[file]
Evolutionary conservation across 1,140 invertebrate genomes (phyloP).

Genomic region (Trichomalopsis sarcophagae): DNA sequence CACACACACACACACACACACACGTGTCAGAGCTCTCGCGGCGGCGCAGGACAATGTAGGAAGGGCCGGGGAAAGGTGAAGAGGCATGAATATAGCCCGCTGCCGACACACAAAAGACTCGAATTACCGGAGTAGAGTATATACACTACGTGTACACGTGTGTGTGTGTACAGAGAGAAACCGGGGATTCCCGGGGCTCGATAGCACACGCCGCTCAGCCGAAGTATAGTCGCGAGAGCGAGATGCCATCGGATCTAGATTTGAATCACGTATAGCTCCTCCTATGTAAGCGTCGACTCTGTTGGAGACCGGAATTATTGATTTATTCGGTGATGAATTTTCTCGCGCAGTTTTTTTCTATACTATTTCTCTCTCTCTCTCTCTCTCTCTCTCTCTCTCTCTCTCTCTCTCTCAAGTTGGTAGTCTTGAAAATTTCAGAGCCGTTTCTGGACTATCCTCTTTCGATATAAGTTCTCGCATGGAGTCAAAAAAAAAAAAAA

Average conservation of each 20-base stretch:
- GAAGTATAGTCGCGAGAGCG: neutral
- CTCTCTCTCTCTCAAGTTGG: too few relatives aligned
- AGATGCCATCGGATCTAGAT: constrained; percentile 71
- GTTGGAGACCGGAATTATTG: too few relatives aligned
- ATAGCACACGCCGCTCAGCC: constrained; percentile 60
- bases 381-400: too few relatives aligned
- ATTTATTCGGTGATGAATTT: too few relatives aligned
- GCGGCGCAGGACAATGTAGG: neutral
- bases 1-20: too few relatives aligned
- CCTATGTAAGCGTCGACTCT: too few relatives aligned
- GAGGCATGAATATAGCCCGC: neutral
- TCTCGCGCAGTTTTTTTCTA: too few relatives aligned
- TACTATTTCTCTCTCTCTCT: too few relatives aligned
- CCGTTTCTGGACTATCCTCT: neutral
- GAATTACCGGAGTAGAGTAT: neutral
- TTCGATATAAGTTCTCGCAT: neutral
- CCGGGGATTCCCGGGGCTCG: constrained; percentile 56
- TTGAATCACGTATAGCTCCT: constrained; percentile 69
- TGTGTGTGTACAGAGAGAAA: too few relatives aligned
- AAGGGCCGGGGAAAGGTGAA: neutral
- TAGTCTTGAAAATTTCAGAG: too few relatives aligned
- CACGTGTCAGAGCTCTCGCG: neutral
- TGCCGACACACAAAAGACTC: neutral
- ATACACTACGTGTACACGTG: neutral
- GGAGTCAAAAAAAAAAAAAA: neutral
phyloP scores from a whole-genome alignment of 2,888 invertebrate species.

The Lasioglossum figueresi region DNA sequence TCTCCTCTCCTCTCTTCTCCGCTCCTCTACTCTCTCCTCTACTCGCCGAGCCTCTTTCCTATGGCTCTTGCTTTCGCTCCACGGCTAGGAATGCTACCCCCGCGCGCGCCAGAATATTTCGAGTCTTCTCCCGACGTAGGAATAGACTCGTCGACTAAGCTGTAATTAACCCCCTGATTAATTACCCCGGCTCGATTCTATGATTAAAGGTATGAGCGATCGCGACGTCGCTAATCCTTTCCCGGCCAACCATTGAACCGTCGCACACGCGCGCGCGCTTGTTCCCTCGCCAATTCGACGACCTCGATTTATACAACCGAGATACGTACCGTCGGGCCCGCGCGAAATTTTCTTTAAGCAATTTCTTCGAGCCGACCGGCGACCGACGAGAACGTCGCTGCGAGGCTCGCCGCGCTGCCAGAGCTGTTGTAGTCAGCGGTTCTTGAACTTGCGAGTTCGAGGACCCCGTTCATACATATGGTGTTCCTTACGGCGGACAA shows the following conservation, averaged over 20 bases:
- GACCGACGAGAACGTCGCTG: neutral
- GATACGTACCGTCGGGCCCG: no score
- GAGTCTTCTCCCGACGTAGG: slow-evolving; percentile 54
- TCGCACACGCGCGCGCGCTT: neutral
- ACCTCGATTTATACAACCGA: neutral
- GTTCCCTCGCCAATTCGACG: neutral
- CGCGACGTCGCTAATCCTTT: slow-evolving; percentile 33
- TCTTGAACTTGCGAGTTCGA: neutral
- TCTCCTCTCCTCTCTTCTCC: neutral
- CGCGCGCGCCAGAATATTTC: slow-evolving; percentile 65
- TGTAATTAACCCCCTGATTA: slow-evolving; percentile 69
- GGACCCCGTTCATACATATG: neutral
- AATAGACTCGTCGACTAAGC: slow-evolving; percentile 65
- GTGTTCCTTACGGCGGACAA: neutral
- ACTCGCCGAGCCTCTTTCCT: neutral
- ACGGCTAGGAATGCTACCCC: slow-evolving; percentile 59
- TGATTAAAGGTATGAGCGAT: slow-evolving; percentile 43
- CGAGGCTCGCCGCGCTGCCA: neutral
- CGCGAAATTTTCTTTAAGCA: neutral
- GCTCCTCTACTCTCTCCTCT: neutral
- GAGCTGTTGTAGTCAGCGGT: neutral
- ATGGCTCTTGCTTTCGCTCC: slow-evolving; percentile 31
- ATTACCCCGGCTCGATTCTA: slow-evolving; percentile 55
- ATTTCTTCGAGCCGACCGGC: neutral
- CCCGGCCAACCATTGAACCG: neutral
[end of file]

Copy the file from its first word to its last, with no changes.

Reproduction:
Evolutionary conservation across 1,140 invertebrate genomes (phyloP).

Genomic region (Trichomalopsis sarcophagae): DNA sequence CACACACACACACACACACACACGTGTCAGAGCTCTCGCGGCGGCGCAGGACAATGTAGGAAGGGCCGGGGAAAGGTGAAGAGGCATGAATATAGCCCGCTGCCGACACACAAAAGACTCGAATTACCGGAGTAGAGTATATACACTACGTGTACACGTGTGTGTGTGTACAGAGAGAAACCGGGGATTCCCGGGGCTCGATAGCACACGCCGCTCAGCCGAAGTATAGTCGCGAGAGCGAGATGCCATCGGATCTAGATTTGAATCACGTATAGCTCCTCCTATGTAAGCGTCGACTCTGTTGGAGACCGGAATTATTGATTTATTCGGTGATGAATTTTCTCGCGCAGTTTTTTTCTATACTATTTCTCTCTCTCTCTCTCTCTCTCTCTCTCTCTCTCTCTCTCTCTCTCAAGTTGGTAGTCTTGAAAATTTCAGAGCCGTTTCTGGACTATCCTCTTTCGATATAAGTTCTCGCATGGAGTCAAAAAAAAAAAAAA

Average conservation of each 20-base stretch:
- GAAGTATAGTCGCGAGAGCG: neutral
- CTCTCTCTCTCTCAAGTTGG: too few relatives aligned
- AGATGCCATCGGATCTAGAT: constrained; percentile 71
- GTTGGAGACCGGAATTATTG: too few relatives aligned
- ATAGCACACGCCGCTCAGCC: constrained; percentile 60
- bases 381-400: too few relatives aligned
- ATTTATTCGGTGATGAATTT: too few relatives aligned
- GCGGCGCAGGACAATGTAGG: neutral
- bases 1-20: too few relatives aligned
- CCTATGTAAGCGTCGACTCT: too few relatives aligned
- GAGGCATGAATATAGCCCGC: neutral
- TCTCGCGCAGTTTTTTTCTA: too few relatives aligned
- TACTATTTCTCTCTCTCTCT: too few relatives aligned
- CCGTTTCTGGACTATCCTCT: neutral
- GAATTACCGGAGTAGAGTAT: neutral
- TTCGATATAAGTTCTCGCAT: neutral
- CCGGGGATTCCCGGGGCTCG: constrained; percentile 56
- TTGAATCACGTATAGCTCCT: constrained; percentile 69
- TGTGTGTGTACAGAGAGAAA: too few relatives aligned
- AAGGGCCGGGGAAAGGTGAA: neutral
- TAGTCTTGAAAATTTCAGAG: too few relatives aligned
- CACGTGTCAGAGCTCTCGCG: neutral
- TGCCGACACACAAAAGACTC: neutral
- ATACACTACGTGTACACGTG: neutral
- GGAGTCAAAAAAAAAAAAAA: neutral
phyloP scores from a whole-genome alignment of 2,888 invertebrate species.

The Lasioglossum figueresi region DNA sequence TCTCCTCTCCTCTCTTCTCCGCTCCTCTACTCTCTCCTCTACTCGCCGAGCCTCTTTCCTATGGCTCTTGCTTTCGCTCCACGGCTAGGAATGCTACCCCCGCGCGCGCCAGAATATTTCGAGTCTTCTCCCGACGTAGGAATAGACTCGTCGACTAAGCTGTAATTAACCCCCTGATTAATTACCCCGGCTCGATTCTATGATTAAAGGTATGAGCGATCGCGACGTCGCTAATCCTTTCCCGGCCAACCATTGAACCGTCGCACACGCGCGCGCGCTTGTTCCCTCGCCAATTCGACGACCTCGATTTATACAACCGAGATACGTACCGTCGGGCCCGCGCGAAATTTTCTTTAAGCAATTTCTTCGAGCCGACCGGCGACCGACGAGAACGTCGCTGCGAGGCTCGCCGCGCTGCCAGAGCTGTTGTAGTCAGCGGTTCTTGAACTTGCGAGTTCGAGGACCCCGTTCATACATATGGTGTTCCTTACGGCGGACAA shows the following conservation, averaged over 20 bases:
- GACCGACGAGAACGTCGCTG: neutral
- GATACGTACCGTCGGGCCCG: no score
- GAGTCTTCTCCCGACGTAGG: slow-evolving; percentile 54
- TCGCACACGCGCGCGCGCTT: neutral
- ACCTCGATTTATACAACCGA: neutral
- GTTCCCTCGCCAATTCGACG: neutral
- CGCGACGTCGCTAATCCTTT: slow-evolving; percentile 33
- TCTTGAACTTGCGAGTTCGA: neutral
- TCTCCTCTCCTCTCTTCTCC: neutral
- CGCGCGCGCCAGAATATTTC: slow-evolving; percentile 65
- TGTAATTAACCCCCTGATTA: slow-evolving; percentile 69
- GGACCCCGTTCATACATATG: neutral
- AATAGACTCGTCGACTAAGC: slow-evolving; percentile 65
- GTGTTCCTTACGGCGGACAA: neutral
- ACTCGCCGAGCCTCTTTCCT: neutral
- ACGGCTAGGAATGCTACCCC: slow-evolving; percentile 59
- TGATTAAAGGTATGAGCGAT: slow-evolving; percentile 43
- CGAGGCTCGCCGCGCTGCCA: neutral
- CGCGAAATTTTCTTTAAGCA: neutral
- GCTCCTCTACTCTCTCCTCT: neutral
- GAGCTGTTGTAGTCAGCGGT: neutral
- ATGGCTCTTGCTTTCGCTCC: slow-evolving; percentile 31
- ATTACCCCGGCTCGATTCTA: slow-evolving; percentile 55
- ATTTCTTCGAGCCGACCGGC: neutral
- CCCGGCCAACCATTGAACCG: neutral